Composite of the PayPal 14's mug shots, via the Smoking Gun
When it comes to acts of civil disobedience by hackers and online activists, the US government has a history of levying huge charges. But today, 13 defendants in the PayPal 14 case agreed to plea bargains that were met with some relief from the activist community.
Today’s trial saw 13 of the 14 accused in court, and the majority of them pleaded guilty to damaging a protected computer, a violation under the Computer Fraud and Abuse Act (CFAA). The fourteenth member was not in court due to a separate trial in Virginia.
Per a plea deal with federal prosecutors, each of the 13 defendants in court today will pay $5,600 in restitution to eBay, which owns PayPal. According to Alexa O'Brien, sentencing was delayed for a year, which set up the mechanism for the plea bargains. Eleven of the defendants pleaded guilty to felony and misdemeanor charges; if they stay out of trouble for a year, prosecutors agreed that they'll give up felony charges which means no jail time, just probation. The other two pleaded guilty to misdemeanor charges, which carry a jail term of 90 days.
The US government was initially seeking out punishments of up to 10 years in prison and fines of up to $250,000, but the final deals are much lighter, which may reflect the protest-driven nature of the case.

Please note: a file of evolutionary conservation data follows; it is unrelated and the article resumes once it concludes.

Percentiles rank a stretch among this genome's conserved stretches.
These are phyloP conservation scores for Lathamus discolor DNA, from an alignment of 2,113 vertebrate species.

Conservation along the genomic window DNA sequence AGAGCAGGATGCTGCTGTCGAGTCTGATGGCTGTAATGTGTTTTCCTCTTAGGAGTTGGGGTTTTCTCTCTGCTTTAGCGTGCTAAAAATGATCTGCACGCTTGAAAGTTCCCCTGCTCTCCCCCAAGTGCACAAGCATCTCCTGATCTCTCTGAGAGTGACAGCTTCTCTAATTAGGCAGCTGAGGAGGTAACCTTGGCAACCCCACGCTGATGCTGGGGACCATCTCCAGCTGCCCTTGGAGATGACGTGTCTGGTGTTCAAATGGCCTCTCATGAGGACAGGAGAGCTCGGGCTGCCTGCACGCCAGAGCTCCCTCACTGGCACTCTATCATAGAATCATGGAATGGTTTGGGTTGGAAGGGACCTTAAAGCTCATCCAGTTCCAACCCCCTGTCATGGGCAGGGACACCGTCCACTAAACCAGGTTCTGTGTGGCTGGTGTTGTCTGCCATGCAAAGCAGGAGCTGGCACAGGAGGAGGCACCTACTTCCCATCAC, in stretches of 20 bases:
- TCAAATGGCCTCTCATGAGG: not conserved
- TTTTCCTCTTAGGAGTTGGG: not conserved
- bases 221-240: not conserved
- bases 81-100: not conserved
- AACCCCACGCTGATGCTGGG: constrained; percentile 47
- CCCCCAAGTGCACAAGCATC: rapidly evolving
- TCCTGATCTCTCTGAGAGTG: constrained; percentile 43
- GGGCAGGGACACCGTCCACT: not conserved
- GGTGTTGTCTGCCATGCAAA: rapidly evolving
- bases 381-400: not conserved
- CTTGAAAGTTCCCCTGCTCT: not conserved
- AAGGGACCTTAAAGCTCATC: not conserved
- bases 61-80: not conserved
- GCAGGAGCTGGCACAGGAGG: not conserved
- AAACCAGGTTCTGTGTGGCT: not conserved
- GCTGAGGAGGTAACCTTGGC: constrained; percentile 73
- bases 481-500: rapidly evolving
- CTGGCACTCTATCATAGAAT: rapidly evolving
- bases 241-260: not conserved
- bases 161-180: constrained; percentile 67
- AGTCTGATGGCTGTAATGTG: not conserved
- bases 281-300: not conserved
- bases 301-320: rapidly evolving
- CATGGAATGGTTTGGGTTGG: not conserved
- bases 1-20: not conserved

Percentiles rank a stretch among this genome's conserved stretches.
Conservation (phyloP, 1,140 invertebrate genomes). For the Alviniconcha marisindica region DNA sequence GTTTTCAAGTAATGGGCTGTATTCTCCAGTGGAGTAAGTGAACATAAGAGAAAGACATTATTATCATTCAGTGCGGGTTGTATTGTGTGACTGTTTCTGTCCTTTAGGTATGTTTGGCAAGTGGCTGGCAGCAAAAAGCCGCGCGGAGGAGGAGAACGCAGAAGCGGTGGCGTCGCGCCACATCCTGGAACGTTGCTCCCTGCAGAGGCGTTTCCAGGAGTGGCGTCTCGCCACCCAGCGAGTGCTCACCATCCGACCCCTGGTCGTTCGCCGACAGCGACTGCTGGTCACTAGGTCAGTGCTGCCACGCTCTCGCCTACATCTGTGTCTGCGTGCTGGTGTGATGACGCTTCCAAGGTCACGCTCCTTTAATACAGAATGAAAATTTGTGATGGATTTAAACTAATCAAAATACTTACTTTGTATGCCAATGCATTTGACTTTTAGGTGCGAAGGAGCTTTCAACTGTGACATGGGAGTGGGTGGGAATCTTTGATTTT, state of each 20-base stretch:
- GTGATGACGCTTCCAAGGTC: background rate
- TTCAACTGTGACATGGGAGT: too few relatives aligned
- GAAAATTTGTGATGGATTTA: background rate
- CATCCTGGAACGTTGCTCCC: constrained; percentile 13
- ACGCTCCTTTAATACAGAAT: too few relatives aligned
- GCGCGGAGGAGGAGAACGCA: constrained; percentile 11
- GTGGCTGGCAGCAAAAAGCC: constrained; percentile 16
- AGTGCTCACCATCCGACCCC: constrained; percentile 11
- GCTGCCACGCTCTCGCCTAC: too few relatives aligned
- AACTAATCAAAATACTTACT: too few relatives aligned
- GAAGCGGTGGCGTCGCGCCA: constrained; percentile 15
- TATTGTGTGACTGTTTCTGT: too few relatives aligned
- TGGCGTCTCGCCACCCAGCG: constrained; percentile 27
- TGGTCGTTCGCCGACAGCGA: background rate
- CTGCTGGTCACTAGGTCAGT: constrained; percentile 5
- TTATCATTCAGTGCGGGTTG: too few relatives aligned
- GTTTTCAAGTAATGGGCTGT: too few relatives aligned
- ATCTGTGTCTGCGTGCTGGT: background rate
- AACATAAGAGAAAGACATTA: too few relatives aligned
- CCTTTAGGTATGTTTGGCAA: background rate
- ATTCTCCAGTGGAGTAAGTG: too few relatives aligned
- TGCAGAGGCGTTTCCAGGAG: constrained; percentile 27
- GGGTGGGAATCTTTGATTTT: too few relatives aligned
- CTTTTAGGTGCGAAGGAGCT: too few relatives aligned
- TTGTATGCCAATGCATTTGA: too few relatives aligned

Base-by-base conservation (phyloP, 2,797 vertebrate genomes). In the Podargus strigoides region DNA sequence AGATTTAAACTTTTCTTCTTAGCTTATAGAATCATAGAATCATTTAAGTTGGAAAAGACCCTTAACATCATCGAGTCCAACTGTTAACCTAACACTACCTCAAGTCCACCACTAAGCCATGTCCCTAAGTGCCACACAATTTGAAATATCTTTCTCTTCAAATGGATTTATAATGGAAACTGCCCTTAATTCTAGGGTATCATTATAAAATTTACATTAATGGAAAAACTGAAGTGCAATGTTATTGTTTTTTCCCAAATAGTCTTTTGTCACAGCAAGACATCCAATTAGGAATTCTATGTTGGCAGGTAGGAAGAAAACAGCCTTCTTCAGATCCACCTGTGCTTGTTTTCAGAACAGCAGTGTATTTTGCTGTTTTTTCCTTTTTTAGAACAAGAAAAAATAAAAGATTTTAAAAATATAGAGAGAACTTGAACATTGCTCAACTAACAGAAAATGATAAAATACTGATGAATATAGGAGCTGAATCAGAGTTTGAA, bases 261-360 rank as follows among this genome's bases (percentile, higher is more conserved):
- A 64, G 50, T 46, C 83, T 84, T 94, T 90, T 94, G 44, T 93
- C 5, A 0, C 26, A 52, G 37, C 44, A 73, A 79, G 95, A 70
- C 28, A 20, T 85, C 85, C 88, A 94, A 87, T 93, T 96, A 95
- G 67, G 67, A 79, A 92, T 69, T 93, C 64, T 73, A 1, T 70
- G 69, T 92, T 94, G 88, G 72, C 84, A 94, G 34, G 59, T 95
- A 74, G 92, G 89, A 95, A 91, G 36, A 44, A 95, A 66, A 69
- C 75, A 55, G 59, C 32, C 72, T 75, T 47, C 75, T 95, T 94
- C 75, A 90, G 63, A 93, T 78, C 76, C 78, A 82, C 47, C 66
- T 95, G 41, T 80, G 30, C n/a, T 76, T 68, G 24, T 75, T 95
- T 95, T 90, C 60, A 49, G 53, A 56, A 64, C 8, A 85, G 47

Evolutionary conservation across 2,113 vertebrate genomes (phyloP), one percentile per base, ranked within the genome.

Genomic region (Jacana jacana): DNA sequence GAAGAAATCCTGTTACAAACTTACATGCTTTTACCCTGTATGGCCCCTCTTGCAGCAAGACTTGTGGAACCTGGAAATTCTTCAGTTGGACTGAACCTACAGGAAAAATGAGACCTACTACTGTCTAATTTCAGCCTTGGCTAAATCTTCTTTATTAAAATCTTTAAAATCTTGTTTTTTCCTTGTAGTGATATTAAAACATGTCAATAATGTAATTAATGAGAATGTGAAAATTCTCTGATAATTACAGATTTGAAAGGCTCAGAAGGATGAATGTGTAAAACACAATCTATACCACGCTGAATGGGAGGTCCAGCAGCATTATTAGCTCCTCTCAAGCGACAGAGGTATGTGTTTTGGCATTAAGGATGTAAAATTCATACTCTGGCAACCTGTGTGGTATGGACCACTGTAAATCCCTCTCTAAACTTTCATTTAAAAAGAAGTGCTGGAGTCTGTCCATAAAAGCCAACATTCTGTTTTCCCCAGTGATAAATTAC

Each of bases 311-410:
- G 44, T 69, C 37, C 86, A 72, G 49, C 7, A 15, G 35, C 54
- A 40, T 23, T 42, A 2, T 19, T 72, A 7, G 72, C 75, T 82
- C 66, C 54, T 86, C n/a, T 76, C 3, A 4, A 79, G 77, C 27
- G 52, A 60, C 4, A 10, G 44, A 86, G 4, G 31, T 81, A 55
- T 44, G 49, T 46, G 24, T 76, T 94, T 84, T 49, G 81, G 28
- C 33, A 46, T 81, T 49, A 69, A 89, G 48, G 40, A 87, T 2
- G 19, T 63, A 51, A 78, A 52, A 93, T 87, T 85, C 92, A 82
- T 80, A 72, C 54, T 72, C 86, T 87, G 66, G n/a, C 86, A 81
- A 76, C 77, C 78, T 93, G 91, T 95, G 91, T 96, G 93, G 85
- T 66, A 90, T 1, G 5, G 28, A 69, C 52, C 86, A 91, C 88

For those unfamiliar with the PayPal 14 story, it begins in December 2010, when PayPal halted donation payments to WikiLeaks. WikiLeaks supporters were outraged by PayPal’s stance, and protested by way of a Distributed Denial of Service (DDoS) attack that flooded PayPal’s servers with false traffic from December 6th to the 10th, rendering the site useless. Less than a year later, 14 people in the United States (and 5 overseas) were arrested by the FBI for participating in the protest.
The trial thus focused on the legitimacy of digital protest, and the deals offered by prosecutors in San Jose may set a precedent for future cases against digital protesters. Speaking on the case in the We Are Legion documentary, PayPal 14 attorney Stanley Cohen called it “a pure case of internet cyber sit-ins, of First Amendment activity.”
Earlier this year, Motherboard’s Leandro Oliva wrote “it doesn't seem unreasonable to expect the spirit of the law to recognize at least some distinction between nuisance DDoS actions and truly malicious botnet attacks,” adding “the pressure to rethink the meaning of civil disobedience for digital spaces is growing.”
Even then, a number of online commentators argued that the PayPal 14's actions shouldn't be illegal in the first place, as they came as part of a larger hacktivist movement in support of WikiLeaks. But as the criminal defense attorney Alexis Briggs explained on Twitter, it's quite possible the 14 accepted the punishment to avoid a trial and risk "permanent disenfranchisement as felons.”